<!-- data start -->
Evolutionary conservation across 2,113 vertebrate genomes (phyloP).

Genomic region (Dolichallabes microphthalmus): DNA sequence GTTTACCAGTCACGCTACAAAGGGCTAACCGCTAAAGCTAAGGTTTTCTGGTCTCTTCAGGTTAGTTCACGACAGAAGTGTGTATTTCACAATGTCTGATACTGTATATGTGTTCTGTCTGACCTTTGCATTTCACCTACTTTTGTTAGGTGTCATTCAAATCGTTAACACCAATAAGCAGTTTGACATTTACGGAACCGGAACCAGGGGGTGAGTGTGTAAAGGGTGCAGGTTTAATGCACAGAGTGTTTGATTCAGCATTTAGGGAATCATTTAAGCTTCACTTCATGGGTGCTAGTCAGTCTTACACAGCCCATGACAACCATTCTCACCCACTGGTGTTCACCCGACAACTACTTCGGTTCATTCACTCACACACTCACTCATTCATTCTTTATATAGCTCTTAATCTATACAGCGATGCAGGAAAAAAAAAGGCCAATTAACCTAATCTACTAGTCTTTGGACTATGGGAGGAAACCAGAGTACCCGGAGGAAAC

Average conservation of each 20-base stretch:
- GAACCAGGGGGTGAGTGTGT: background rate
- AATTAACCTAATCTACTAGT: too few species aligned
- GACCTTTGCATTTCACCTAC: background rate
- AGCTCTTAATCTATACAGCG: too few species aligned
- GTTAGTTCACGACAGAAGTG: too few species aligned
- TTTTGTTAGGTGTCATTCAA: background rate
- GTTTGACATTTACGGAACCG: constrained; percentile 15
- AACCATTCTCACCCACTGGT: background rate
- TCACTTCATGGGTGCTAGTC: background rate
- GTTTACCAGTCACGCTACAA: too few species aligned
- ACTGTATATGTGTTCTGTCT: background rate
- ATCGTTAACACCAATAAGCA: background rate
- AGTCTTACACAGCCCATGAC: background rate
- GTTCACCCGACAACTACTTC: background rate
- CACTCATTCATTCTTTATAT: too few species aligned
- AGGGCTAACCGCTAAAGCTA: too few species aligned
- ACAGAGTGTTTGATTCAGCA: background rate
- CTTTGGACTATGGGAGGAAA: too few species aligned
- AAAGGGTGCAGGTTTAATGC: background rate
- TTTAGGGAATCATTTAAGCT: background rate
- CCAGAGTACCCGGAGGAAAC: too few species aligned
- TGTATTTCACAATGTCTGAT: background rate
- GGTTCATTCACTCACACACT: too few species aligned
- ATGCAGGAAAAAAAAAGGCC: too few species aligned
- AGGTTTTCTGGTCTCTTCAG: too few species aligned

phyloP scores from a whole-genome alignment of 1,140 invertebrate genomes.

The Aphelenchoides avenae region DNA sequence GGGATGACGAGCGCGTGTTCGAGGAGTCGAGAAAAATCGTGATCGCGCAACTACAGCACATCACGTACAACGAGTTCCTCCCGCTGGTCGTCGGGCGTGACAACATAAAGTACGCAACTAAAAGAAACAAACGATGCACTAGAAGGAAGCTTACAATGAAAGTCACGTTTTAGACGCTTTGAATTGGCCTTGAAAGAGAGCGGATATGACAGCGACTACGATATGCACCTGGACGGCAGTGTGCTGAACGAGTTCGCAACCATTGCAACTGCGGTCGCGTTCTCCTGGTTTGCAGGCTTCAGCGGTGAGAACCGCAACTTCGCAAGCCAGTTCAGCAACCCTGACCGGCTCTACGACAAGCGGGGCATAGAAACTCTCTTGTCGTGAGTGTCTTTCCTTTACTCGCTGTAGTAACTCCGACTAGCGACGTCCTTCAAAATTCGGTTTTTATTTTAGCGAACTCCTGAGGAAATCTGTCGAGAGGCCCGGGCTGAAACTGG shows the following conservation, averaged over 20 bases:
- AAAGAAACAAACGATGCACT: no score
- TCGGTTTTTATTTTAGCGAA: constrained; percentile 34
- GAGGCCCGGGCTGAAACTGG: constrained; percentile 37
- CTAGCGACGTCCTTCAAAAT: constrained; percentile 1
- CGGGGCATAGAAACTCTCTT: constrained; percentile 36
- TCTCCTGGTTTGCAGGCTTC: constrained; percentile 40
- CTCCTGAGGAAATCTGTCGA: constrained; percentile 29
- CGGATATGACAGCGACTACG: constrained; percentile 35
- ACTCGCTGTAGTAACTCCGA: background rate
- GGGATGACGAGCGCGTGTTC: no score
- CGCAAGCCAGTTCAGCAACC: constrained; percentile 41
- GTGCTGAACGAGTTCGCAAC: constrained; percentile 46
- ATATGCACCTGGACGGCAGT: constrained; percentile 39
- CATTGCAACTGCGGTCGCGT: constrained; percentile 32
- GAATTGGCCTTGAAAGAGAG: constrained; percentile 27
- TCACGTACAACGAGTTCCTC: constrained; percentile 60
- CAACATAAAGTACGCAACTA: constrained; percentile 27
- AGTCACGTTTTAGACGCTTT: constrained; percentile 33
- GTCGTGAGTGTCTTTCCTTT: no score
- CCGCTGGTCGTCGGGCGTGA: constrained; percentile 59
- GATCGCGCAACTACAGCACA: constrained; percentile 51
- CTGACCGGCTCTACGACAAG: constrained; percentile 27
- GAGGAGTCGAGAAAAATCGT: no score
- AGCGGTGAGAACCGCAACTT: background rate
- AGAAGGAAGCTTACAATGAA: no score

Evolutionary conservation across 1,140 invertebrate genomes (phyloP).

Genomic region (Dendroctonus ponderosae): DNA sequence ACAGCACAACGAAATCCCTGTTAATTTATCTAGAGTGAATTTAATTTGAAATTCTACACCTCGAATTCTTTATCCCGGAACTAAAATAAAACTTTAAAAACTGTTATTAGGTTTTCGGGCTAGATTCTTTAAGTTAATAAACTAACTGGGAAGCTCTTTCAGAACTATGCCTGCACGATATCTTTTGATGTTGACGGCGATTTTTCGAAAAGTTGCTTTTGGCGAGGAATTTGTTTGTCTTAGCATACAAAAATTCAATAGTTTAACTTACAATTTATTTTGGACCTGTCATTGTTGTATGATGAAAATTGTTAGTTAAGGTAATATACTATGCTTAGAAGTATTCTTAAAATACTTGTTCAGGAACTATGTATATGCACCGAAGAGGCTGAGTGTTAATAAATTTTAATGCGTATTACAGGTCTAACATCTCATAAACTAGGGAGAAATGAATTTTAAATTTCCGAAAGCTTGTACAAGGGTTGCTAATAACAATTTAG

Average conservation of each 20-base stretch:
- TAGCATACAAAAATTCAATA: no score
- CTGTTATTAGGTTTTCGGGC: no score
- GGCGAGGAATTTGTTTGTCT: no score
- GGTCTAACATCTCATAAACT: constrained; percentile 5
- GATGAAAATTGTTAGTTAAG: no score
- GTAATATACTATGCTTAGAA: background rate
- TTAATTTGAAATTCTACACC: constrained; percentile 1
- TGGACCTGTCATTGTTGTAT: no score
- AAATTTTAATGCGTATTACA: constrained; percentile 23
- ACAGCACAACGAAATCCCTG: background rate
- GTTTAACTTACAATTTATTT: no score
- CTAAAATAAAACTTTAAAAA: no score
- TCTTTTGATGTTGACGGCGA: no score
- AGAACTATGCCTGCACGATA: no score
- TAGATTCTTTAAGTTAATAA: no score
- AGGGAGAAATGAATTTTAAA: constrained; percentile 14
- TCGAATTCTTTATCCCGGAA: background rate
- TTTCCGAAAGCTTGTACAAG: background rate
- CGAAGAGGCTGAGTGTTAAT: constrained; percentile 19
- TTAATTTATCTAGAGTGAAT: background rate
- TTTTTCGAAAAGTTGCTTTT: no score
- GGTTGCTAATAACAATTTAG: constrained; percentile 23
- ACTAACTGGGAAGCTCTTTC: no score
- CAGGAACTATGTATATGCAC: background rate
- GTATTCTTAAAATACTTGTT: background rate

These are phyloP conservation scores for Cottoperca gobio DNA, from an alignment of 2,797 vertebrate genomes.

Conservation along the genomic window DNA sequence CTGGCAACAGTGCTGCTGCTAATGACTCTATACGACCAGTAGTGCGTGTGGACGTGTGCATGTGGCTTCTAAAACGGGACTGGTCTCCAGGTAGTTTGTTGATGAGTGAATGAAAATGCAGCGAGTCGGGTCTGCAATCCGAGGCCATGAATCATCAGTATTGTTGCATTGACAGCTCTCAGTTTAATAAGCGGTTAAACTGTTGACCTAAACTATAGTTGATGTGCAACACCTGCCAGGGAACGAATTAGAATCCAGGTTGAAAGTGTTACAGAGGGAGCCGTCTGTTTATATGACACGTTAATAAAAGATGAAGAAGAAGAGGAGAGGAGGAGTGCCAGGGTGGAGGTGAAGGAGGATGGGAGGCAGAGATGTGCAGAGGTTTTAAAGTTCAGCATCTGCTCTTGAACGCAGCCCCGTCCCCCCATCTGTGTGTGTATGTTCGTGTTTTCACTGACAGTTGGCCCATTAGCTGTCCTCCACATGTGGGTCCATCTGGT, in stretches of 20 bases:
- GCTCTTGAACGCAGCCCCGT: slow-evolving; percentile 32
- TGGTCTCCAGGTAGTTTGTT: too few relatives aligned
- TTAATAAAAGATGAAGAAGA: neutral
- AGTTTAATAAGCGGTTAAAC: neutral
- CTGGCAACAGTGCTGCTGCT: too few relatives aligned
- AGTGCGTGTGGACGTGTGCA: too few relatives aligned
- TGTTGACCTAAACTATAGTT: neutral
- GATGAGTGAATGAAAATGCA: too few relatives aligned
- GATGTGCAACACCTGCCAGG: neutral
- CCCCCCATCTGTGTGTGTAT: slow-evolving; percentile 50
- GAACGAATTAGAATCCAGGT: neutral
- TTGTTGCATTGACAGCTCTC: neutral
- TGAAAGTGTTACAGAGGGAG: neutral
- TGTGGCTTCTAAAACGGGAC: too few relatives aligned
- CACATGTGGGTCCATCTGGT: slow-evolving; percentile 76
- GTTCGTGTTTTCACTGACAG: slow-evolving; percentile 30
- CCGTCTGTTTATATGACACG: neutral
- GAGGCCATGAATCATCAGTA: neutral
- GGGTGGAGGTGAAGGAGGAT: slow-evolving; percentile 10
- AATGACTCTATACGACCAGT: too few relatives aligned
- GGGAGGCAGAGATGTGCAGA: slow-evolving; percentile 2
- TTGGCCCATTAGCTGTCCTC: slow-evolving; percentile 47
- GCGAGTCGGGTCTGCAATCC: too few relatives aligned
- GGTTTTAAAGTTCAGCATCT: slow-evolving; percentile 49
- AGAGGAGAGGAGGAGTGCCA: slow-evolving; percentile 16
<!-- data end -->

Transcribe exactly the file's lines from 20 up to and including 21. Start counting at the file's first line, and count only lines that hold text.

- ACAGAGTGTTTGATTCAGCA: background rate
- CTTTGGACTATGGGAGGAAA: too few species aligned